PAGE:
It was in Bertrand that we also connected with Hector Soto, a
30-year-old puestero, a guide and horse-packer who supplements his livelihood with work along the AGT. Twenty-four hours later, he was strapping four pairs of skis and backpacks onto his horses, and we were heading up the Soler—where Soto also works on a small ranch. With Soto’s help, we were able to save ourselves a few days of lugging gear, increasing our time for the snow in the mountains. Farther up the Soler, I pointed to a few potential ski lines.
“You’ve come up here to ski, but not onto the Ice Sheet?” wondered Soto.
I nodded in response.
“Good thinking …” and like a true Patagon, he added, “It’s better to camp where you can have a fire.”
Blue skies treated us to a spectacular day as we headed for the
upper reaches of the Soler—and an old farm that once supported a family there. They called it Palomar or Dove’s Nest. Arriving at the steep and towering mountainsides that cradled this upper nook of the Soler, Palomar seemed an appropriate name. Just above Palomar, the Northern Ice Sheet was visible and easily accessible. Its falling ice and crumbling seracs filled the air with thunder.
Taking advantage of a second bluebird day, Soto headed back down the Soler while we headed straight for snowline, 500 meters above Palomar. Halfway into our approach, we came face to face with a rare and endangered huemule deer. It seemed at ease with our presence, and quickly returned to feeding on the subtlely sweet berries dotting the higher hillsides. Minutes later, a pair of condors circled in, and then another. Before long there were five Andean giants flying circles over our heads. High above Palomar, we spent an afternoon skiing against the spectacular backdrop of the Northern Patagonian Ice Sheet, the great Nef and Soler glaciers, and a lifetime of unexplored mountains.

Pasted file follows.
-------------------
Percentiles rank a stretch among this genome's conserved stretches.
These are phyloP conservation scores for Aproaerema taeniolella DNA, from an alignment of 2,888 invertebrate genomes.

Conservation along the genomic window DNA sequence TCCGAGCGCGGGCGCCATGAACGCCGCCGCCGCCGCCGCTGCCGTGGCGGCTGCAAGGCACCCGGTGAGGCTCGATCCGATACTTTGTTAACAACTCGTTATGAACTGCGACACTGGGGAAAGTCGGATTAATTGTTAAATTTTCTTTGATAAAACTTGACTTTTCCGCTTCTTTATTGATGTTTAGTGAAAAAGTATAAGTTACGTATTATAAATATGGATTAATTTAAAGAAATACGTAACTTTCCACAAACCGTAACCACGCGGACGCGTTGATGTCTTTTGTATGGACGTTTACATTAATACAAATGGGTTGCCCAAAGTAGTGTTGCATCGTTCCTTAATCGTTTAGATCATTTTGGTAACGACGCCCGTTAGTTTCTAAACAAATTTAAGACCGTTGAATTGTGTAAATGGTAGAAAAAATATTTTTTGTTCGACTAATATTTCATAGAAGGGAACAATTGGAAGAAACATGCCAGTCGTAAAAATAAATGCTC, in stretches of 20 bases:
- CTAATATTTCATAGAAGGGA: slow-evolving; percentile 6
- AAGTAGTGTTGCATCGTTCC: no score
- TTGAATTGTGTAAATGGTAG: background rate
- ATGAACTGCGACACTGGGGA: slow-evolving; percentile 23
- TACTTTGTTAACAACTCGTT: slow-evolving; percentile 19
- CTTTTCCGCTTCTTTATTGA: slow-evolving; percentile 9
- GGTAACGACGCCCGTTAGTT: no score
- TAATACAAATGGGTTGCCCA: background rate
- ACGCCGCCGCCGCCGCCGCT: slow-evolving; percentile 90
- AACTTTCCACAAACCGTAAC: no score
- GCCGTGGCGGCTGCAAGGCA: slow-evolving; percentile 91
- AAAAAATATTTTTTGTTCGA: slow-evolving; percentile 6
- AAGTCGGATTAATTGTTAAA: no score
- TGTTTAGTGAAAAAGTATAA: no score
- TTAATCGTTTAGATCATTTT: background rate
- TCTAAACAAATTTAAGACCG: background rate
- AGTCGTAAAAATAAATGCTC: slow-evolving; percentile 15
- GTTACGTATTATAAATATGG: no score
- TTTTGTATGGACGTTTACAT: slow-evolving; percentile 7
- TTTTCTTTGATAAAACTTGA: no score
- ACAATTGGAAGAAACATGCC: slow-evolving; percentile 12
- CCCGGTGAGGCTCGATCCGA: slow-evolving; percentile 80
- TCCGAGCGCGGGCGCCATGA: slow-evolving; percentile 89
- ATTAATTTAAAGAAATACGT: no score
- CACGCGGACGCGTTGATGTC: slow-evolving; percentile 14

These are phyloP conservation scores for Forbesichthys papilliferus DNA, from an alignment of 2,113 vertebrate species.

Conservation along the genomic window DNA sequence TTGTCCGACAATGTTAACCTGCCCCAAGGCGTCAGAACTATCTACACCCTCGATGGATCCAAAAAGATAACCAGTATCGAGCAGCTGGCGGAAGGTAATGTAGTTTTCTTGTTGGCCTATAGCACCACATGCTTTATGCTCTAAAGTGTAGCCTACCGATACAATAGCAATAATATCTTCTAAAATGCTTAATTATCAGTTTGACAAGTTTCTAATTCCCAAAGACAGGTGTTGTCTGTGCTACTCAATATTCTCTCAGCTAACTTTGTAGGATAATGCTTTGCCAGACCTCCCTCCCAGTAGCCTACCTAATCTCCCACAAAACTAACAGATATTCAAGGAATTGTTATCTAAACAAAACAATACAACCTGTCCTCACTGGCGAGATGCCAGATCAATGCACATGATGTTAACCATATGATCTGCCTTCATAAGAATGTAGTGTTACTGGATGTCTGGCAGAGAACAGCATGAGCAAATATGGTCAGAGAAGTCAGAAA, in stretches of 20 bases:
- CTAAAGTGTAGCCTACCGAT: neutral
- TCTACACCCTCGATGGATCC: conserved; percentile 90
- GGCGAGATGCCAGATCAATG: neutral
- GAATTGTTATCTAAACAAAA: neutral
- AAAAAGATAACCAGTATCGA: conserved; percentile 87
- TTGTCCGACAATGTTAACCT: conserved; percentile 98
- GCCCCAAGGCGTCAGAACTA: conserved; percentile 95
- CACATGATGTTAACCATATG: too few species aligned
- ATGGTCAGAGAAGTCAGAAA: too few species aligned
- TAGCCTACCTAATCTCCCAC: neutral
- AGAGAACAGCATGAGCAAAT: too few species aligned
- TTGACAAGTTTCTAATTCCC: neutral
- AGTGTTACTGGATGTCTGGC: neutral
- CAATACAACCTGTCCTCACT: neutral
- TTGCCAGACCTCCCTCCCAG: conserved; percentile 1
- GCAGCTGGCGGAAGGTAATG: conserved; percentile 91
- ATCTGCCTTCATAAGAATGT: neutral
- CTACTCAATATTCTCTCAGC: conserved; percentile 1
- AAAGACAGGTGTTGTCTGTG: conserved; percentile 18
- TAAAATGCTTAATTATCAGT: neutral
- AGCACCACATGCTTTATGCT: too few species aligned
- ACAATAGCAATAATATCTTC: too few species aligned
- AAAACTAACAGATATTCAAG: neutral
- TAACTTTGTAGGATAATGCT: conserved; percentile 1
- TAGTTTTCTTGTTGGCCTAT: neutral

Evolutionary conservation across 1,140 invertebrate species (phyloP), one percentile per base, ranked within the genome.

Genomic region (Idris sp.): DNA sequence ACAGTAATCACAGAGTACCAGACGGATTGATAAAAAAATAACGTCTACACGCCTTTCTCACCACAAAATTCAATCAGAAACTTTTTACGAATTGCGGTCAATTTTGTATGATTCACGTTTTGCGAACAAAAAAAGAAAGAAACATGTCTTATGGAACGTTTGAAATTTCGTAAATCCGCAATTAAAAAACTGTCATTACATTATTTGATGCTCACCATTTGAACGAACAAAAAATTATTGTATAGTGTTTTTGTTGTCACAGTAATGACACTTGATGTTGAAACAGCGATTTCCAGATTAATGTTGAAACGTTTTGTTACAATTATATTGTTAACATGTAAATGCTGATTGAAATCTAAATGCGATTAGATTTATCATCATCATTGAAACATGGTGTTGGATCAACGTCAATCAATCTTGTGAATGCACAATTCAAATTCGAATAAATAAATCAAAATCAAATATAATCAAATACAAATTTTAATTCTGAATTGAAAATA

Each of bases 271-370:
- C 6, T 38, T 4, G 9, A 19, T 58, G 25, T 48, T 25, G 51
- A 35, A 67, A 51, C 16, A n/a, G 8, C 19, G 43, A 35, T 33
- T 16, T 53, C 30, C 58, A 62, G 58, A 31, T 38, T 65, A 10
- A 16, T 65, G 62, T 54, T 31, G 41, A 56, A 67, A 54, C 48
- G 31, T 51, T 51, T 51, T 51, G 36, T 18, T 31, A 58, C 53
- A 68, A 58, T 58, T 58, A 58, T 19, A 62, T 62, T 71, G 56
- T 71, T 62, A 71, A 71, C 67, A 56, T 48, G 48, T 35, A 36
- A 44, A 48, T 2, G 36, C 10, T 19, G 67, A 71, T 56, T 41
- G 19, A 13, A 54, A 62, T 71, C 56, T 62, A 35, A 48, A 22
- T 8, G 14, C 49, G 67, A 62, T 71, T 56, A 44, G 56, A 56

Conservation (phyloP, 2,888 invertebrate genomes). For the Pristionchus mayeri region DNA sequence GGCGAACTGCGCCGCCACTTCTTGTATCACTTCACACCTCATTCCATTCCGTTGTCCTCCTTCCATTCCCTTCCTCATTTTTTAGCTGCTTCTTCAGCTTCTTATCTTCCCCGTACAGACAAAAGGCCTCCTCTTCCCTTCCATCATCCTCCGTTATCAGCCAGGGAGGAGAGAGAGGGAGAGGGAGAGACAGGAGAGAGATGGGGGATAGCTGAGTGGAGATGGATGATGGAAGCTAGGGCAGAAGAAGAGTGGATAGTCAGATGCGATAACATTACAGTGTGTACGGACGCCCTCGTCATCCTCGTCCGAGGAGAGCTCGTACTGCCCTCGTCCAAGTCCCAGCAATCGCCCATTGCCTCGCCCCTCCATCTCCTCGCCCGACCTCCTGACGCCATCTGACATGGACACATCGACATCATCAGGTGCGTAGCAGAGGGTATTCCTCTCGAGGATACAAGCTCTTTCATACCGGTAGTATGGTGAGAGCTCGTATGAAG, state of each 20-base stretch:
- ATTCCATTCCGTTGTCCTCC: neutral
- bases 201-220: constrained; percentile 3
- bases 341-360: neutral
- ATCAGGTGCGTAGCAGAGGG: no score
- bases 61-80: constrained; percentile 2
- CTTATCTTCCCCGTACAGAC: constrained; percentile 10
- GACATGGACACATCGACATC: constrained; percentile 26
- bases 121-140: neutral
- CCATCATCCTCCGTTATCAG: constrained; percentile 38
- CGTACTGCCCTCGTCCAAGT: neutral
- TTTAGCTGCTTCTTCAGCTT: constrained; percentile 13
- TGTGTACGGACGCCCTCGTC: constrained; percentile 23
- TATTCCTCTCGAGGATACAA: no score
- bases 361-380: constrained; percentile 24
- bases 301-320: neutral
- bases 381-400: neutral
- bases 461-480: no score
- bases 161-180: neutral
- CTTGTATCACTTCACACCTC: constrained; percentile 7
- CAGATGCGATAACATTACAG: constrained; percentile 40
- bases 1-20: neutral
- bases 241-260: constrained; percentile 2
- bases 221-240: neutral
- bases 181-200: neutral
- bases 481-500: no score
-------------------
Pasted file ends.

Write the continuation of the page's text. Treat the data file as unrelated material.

Fierce winds and falling tree branches woke us in the night. It
was the front edge of a potent spring storm that didn’t budge for days.
After three straight weeks in Patagonia without a solid day of rest,
the storm was well timed, and we took advantage of the down time. Two days into the storm, we managed to pry ourselves away from our silly fireside banter and ski a bit. Encountering blizzard conditions and a rotten snowpack up high, we opted for a safe, but speedy, descent on the icy-but-edgable surface of the sprawling and beautiful Nef glacier.
The storm intensified, and Soto returned from several days of
work down in the valley. Taking shelter in the only remaining cabin in Palomar, he passed around the mate, a mildly stimulating and highly nutritious herb tea that is a staple in Patagonia. While we shared the drink, he stoked the fire for a dinner of fire-roasted meat and potatoes. He appreciated our great respect for his homeland and culture, and hoped we could convince more of our friends to experience the magic of this region themselves.
“Most Chileans in this region don’t yet understand the benefits
of tourism,” Soto explained. “Nor do we understand the consequences of building huge dams on rivers like the Baker. We haven’t yet made those mistakes. Out in the countryside … vivimos en una burbuja … we live in a bubble. The government, ENDESA … They feed us information … ‘this will be good for Chile, this is clean energy’, and most folks just go along for the ride.”
“We have a tremendous opportunity here to protect something
that is unique in the world … the Northern Ice Sheet, the Rio Baker, and the Lago General Carrera … there’s nothing else like it … and people are just beginning to find out,” Soto continued. “If Chile needs energy, it should develop local, clean energy projects that don’t destroy the environment. This idea of cutting a 2,000-kilometer transmission line through the heart of Patagonia … it’s criminal!”
Soto began to fiddle with his knife. A violent gust of wind
shook the cabin. He looked up, wondering if the heavy wooden canogas that make up the roof would survive the night, and if tomorrow, we’d be able to cross the river.
“We need to protect the great places we have, like the Baker,” concluded Soto. “Because it’s all we have.”